dApps are decentralized applications. Facebook, Google, Twitter and YouTube are all centralized applications. This is because at the end of the day, they check the entire platform. They can remove content, change policies, and influence the direction of the platform on their own. There is a time and a place for centralized applications, just as there is a time and a place for dApps.
dApps are able to inherit one or more of the blockchain’s capabilities.
Censorship resistance, close to 100% uptime, and easy monetization are all things that can be easily implemented in dApp. The range of use cases for dApps is quite wide, let’s break down the “essential features” of a dApp and then give some examples of interesting things dApps are doing right now.
- Decentralized global network: no downtime, anywhere access, zero censorship.
Open network: Most dApps work on networks like Ethereum. Anyone can join and contribute to the network, increasing its overall strength and profitability.
- Easy transactions
Secure information sharing: Share anything, with anyone. This allows users to monetize their data to marketing companies or control who has access to their preferences.
Transfer of assets: dApps are naturally linked to blockchains that have their own integrated currency. This makes it extremely easy to create and transfer units of value.
dApps work almost entirely on their own. This makes building a dApp relatively cheap to build and scale from a business perspective. The infrastructure is provided by the underlying blockchain network. This allows companies to focus more on user engagement and less on the technical details of deploying an application.
DApps built on the same platform are able to communicate with each other seamlessly. This is a great feature, because suddenly, the actions I take on one dApp can have an effect on another. Companies spend millions of dollars to create this feature from scratch. DApps built on the same blockchain are able to communicate with each other by default.
What is the purpose of dApps?
On the surface dApps right now are pretty simple, you can do normal things like playing cards, raising virtual cats (cryptokitties), gambling, or even hiring freelancers (ethlance). But the point of dApps is really to do what normal applications can’t do with centralized control and imperfect communication. The industry has protruded but scratched the surface of what’s possible with dApps. The use cases are still being explored, however we certainly have examples of very interesting concepts.
Some examples of dApps
Decentraland is a 3D virtual realm that runs on the Ethereum blockchain. Users can create avatars by linking an Ethereum wallet. They then enter a realm where they can buy and own virtual plots of land and purchase goods and services using MANA, the currency of Decentraland. Decentraland is its own virtual world, complete with its own decentralized virtual economy.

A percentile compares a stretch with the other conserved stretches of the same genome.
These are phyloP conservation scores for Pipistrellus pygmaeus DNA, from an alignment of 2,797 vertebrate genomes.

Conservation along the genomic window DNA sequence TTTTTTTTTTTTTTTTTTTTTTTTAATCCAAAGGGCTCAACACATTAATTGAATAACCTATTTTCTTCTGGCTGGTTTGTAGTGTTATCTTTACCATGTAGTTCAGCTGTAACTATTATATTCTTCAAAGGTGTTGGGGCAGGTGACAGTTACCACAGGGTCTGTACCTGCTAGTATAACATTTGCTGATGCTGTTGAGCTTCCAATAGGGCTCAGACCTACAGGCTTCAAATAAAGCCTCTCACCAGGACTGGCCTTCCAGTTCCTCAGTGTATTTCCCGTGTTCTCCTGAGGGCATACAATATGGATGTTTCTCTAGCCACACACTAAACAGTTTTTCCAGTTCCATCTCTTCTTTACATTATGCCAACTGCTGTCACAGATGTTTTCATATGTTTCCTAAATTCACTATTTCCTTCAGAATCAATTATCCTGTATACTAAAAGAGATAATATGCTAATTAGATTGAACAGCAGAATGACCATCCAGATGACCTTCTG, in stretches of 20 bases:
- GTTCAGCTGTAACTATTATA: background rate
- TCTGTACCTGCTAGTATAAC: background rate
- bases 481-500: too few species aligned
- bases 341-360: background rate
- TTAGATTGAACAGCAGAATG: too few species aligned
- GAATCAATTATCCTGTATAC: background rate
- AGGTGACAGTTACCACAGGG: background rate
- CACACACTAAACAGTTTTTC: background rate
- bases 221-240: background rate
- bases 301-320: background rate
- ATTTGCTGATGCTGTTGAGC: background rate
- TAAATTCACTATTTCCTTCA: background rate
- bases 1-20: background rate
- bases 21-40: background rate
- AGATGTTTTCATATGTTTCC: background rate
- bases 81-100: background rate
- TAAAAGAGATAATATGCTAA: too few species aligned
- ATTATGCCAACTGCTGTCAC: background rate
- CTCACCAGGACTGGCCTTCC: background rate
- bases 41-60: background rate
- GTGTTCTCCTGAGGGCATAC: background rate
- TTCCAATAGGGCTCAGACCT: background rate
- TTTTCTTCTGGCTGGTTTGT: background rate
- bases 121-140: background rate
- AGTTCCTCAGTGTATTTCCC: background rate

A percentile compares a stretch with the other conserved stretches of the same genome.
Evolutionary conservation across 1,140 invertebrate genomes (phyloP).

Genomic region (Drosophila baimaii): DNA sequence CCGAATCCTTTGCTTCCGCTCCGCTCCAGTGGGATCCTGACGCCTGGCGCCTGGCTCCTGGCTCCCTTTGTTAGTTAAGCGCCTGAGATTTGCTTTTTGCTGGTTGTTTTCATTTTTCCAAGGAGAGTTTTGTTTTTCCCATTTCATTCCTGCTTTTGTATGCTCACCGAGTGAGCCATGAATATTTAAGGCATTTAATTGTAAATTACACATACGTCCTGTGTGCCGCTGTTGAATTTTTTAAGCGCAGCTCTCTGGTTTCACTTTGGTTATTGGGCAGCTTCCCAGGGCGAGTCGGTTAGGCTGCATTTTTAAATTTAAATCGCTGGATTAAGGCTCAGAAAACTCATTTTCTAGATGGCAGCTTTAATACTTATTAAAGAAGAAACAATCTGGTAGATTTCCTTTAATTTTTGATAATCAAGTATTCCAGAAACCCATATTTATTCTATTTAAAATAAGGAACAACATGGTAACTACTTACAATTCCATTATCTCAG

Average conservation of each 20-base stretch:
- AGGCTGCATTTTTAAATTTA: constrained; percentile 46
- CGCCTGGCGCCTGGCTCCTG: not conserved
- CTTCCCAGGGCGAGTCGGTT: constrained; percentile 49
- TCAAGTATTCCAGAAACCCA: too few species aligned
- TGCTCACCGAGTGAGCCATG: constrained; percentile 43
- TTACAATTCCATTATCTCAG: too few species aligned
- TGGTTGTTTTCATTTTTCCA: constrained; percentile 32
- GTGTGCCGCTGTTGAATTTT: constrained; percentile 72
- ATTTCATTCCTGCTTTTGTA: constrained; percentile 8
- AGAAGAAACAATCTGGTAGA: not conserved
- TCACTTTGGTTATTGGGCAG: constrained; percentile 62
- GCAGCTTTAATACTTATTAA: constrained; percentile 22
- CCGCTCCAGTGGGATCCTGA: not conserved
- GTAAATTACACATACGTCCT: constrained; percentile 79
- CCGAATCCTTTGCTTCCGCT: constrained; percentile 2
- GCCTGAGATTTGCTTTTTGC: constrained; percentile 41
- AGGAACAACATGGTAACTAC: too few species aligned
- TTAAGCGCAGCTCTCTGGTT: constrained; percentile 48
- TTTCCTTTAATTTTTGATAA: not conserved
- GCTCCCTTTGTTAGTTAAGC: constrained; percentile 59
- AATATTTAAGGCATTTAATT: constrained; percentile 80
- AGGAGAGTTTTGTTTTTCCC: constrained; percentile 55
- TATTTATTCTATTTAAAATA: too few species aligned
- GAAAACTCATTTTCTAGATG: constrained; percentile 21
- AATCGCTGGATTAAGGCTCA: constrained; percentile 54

Augur is a peer to peer betting platform that allows users to bet on anything. Yes, literally anything. Will it rain tomorrow in New York? Will Trump be re-elected? Will this recession be greater than that of 1987? Users can buy the outcome they most likely, with a price between 0 and 100 (which represents the percentage probability). Enter early enough on the right side and you will walk it up to 100. This model is great for gamblers, but even greater for measuring public opinion. By creating an incentive for people to vote for what they believe is the most likely outcome, Augur can essentially collect reliable market data on anything.
One of the most popular and well-known dApps, IDEX is a completely decentralized exchange. This means that buyers and sellers interact directly with each other using their wallets. The main advantage of decentralized exchanges is that you can hold your keys while trading cryptocurrency. Typically, you will deposit your funds on a centralized exchange, giving up your access.
Aragon is a platform for the creation of decentralized autonomous organizations (DAOs). This is probably the most impactful and ambitious possibility of dApps. DAOs allow organizations to be governed entirely by users. Through collective voting, users can submit decisions or changes they would like to see in the organization. Everyone who has the DAO token can vote on the decision. This allows organizations to operate without any central part and be governed as a cooperative, except with the efficiency, security, and diversity of blockchain technology.
No, but Ethereum was the first blockchain of its kind to be built specifically for developers to easily build and run dApps on its platform. Second-generation “world-computers” such as Ethereum, Tron and EOS are all capable of running dApps. Ethereum is multifunctional, as it can support many different types of dApps. Technically, bitcoin is a dApp that has two characteristics; Money transfer and messaging. So while Ethereum didn’t invent dApps, it did bring a lot of attention and development into the space.